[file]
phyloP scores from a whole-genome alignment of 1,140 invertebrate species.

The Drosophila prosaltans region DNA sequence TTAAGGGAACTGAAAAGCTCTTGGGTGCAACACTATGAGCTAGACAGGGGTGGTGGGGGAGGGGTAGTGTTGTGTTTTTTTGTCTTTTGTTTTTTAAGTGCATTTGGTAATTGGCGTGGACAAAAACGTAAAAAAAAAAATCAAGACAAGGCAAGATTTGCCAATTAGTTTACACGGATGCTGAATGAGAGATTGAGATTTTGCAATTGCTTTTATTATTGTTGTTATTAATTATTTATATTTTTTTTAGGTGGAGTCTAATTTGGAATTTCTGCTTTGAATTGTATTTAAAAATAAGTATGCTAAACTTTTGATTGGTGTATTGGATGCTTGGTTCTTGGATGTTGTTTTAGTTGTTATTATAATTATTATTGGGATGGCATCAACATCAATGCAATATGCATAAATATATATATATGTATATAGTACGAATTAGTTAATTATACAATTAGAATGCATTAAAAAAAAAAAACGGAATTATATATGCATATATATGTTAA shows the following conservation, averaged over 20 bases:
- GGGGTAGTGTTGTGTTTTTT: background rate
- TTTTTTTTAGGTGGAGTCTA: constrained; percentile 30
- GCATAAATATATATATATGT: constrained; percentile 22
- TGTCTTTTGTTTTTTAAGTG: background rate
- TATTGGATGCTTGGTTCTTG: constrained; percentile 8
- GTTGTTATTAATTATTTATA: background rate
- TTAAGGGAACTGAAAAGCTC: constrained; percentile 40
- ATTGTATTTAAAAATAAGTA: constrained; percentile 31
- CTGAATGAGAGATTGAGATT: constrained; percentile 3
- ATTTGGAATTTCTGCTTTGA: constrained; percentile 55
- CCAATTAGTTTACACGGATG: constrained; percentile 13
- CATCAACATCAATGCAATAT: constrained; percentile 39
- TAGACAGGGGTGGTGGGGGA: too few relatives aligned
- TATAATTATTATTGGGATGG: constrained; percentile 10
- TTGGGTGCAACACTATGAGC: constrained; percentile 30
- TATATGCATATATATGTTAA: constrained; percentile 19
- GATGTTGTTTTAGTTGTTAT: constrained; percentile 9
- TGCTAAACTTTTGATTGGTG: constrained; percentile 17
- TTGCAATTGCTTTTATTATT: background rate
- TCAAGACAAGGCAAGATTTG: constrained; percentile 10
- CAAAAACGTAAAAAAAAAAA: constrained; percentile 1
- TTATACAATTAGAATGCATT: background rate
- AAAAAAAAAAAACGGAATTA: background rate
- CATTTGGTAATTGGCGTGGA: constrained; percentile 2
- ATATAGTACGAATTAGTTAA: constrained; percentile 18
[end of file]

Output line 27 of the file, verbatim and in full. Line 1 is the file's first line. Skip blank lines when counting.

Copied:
- ATATAGTACGAATTAGTTAA: constrained; percentile 18